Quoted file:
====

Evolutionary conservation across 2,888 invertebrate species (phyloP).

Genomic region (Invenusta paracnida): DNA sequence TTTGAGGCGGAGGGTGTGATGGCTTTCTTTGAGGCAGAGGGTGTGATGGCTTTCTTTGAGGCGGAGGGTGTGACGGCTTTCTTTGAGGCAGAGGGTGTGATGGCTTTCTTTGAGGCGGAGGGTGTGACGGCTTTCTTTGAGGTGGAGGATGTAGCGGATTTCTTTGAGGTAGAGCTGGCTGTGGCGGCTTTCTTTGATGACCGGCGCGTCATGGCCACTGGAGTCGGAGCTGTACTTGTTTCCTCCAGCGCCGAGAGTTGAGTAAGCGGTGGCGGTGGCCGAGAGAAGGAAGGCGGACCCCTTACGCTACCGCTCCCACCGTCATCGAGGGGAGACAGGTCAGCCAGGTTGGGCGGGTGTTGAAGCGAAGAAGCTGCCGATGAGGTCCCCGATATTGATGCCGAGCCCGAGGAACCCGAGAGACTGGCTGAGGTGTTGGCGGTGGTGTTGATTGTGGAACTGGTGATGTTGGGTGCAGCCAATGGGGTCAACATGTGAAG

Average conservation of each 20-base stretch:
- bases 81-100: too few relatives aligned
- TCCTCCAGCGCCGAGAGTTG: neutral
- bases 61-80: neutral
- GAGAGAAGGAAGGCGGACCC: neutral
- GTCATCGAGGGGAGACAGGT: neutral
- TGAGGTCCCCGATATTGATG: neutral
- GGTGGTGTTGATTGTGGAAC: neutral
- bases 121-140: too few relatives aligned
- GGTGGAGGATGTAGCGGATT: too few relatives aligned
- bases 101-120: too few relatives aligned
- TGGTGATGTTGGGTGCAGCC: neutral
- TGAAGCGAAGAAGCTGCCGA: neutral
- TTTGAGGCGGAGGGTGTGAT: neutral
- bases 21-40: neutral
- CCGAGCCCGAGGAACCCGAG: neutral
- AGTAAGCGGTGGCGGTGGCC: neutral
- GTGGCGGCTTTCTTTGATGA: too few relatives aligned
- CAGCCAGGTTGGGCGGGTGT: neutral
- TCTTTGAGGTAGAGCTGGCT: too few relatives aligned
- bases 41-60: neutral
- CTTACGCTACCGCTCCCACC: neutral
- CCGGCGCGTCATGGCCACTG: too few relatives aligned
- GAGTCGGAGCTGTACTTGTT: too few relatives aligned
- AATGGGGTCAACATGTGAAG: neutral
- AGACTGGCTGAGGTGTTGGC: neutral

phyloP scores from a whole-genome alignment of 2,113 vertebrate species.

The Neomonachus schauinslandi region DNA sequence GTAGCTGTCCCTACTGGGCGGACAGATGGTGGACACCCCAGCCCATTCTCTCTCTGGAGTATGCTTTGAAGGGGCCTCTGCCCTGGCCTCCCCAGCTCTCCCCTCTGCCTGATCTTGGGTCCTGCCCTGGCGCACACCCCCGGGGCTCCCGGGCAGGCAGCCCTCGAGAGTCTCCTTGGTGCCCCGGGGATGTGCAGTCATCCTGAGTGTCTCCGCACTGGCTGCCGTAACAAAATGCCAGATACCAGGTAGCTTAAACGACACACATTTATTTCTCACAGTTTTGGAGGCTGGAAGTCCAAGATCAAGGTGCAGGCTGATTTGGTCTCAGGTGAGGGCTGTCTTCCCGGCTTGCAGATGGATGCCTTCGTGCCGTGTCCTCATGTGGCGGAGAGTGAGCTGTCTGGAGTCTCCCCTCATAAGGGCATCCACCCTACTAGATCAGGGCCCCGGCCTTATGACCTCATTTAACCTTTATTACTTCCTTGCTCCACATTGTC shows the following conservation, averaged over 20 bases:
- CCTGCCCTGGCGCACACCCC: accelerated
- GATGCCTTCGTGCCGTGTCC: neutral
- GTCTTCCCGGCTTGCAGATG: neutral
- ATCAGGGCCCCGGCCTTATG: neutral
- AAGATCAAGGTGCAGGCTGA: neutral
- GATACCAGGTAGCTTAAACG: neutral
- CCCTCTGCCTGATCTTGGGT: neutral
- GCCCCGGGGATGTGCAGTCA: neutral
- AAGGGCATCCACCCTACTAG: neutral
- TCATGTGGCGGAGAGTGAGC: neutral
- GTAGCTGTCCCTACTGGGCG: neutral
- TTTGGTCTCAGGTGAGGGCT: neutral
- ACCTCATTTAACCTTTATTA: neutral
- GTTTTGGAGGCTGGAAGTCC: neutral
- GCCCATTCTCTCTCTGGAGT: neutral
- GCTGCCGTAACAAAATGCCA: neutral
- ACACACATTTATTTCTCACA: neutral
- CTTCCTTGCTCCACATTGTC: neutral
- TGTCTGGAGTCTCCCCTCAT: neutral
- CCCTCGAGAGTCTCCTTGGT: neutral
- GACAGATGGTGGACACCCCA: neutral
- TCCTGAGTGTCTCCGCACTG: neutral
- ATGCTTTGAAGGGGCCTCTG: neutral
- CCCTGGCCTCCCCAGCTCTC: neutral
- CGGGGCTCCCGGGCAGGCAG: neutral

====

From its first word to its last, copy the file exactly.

Evolutionary conservation across 2,888 invertebrate species (phyloP).

Genomic region (Invenusta paracnida): DNA sequence TTTGAGGCGGAGGGTGTGATGGCTTTCTTTGAGGCAGAGGGTGTGATGGCTTTCTTTGAGGCGGAGGGTGTGACGGCTTTCTTTGAGGCAGAGGGTGTGATGGCTTTCTTTGAGGCGGAGGGTGTGACGGCTTTCTTTGAGGTGGAGGATGTAGCGGATTTCTTTGAGGTAGAGCTGGCTGTGGCGGCTTTCTTTGATGACCGGCGCGTCATGGCCACTGGAGTCGGAGCTGTACTTGTTTCCTCCAGCGCCGAGAGTTGAGTAAGCGGTGGCGGTGGCCGAGAGAAGGAAGGCGGACCCCTTACGCTACCGCTCCCACCGTCATCGAGGGGAGACAGGTCAGCCAGGTTGGGCGGGTGTTGAAGCGAAGAAGCTGCCGATGAGGTCCCCGATATTGATGCCGAGCCCGAGGAACCCGAGAGACTGGCTGAGGTGTTGGCGGTGGTGTTGATTGTGGAACTGGTGATGTTGGGTGCAGCCAATGGGGTCAACATGTGAAG

Average conservation of each 20-base stretch:
- bases 81-100: too few relatives aligned
- TCCTCCAGCGCCGAGAGTTG: neutral
- bases 61-80: neutral
- GAGAGAAGGAAGGCGGACCC: neutral
- GTCATCGAGGGGAGACAGGT: neutral
- TGAGGTCCCCGATATTGATG: neutral
- GGTGGTGTTGATTGTGGAAC: neutral
- bases 121-140: too few relatives aligned
- GGTGGAGGATGTAGCGGATT: too few relatives aligned
- bases 101-120: too few relatives aligned
- TGGTGATGTTGGGTGCAGCC: neutral
- TGAAGCGAAGAAGCTGCCGA: neutral
- TTTGAGGCGGAGGGTGTGAT: neutral
- bases 21-40: neutral
- CCGAGCCCGAGGAACCCGAG: neutral
- AGTAAGCGGTGGCGGTGGCC: neutral
- GTGGCGGCTTTCTTTGATGA: too few relatives aligned
- CAGCCAGGTTGGGCGGGTGT: neutral
- TCTTTGAGGTAGAGCTGGCT: too few relatives aligned
- bases 41-60: neutral
- CTTACGCTACCGCTCCCACC: neutral
- CCGGCGCGTCATGGCCACTG: too few relatives aligned
- GAGTCGGAGCTGTACTTGTT: too few relatives aligned
- AATGGGGTCAACATGTGAAG: neutral
- AGACTGGCTGAGGTGTTGGC: neutral

phyloP scores from a whole-genome alignment of 2,113 vertebrate species.

The Neomonachus schauinslandi region DNA sequence GTAGCTGTCCCTACTGGGCGGACAGATGGTGGACACCCCAGCCCATTCTCTCTCTGGAGTATGCTTTGAAGGGGCCTCTGCCCTGGCCTCCCCAGCTCTCCCCTCTGCCTGATCTTGGGTCCTGCCCTGGCGCACACCCCCGGGGCTCCCGGGCAGGCAGCCCTCGAGAGTCTCCTTGGTGCCCCGGGGATGTGCAGTCATCCTGAGTGTCTCCGCACTGGCTGCCGTAACAAAATGCCAGATACCAGGTAGCTTAAACGACACACATTTATTTCTCACAGTTTTGGAGGCTGGAAGTCCAAGATCAAGGTGCAGGCTGATTTGGTCTCAGGTGAGGGCTGTCTTCCCGGCTTGCAGATGGATGCCTTCGTGCCGTGTCCTCATGTGGCGGAGAGTGAGCTGTCTGGAGTCTCCCCTCATAAGGGCATCCACCCTACTAGATCAGGGCCCCGGCCTTATGACCTCATTTAACCTTTATTACTTCCTTGCTCCACATTGTC shows the following conservation, averaged over 20 bases:
- CCTGCCCTGGCGCACACCCC: accelerated
- GATGCCTTCGTGCCGTGTCC: neutral
- GTCTTCCCGGCTTGCAGATG: neutral
- ATCAGGGCCCCGGCCTTATG: neutral
- AAGATCAAGGTGCAGGCTGA: neutral
- GATACCAGGTAGCTTAAACG: neutral
- CCCTCTGCCTGATCTTGGGT: neutral
- GCCCCGGGGATGTGCAGTCA: neutral
- AAGGGCATCCACCCTACTAG: neutral
- TCATGTGGCGGAGAGTGAGC: neutral
- GTAGCTGTCCCTACTGGGCG: neutral
- TTTGGTCTCAGGTGAGGGCT: neutral
- ACCTCATTTAACCTTTATTA: neutral
- GTTTTGGAGGCTGGAAGTCC: neutral
- GCCCATTCTCTCTCTGGAGT: neutral
- GCTGCCGTAACAAAATGCCA: neutral
- ACACACATTTATTTCTCACA: neutral
- CTTCCTTGCTCCACATTGTC: neutral
- TGTCTGGAGTCTCCCCTCAT: neutral
- CCCTCGAGAGTCTCCTTGGT: neutral
- GACAGATGGTGGACACCCCA: neutral
- TCCTGAGTGTCTCCGCACTG: neutral
- ATGCTTTGAAGGGGCCTCTG: neutral
- CCCTGGCCTCCCCAGCTCTC: neutral
- CGGGGCTCCCGGGCAGGCAG: neutral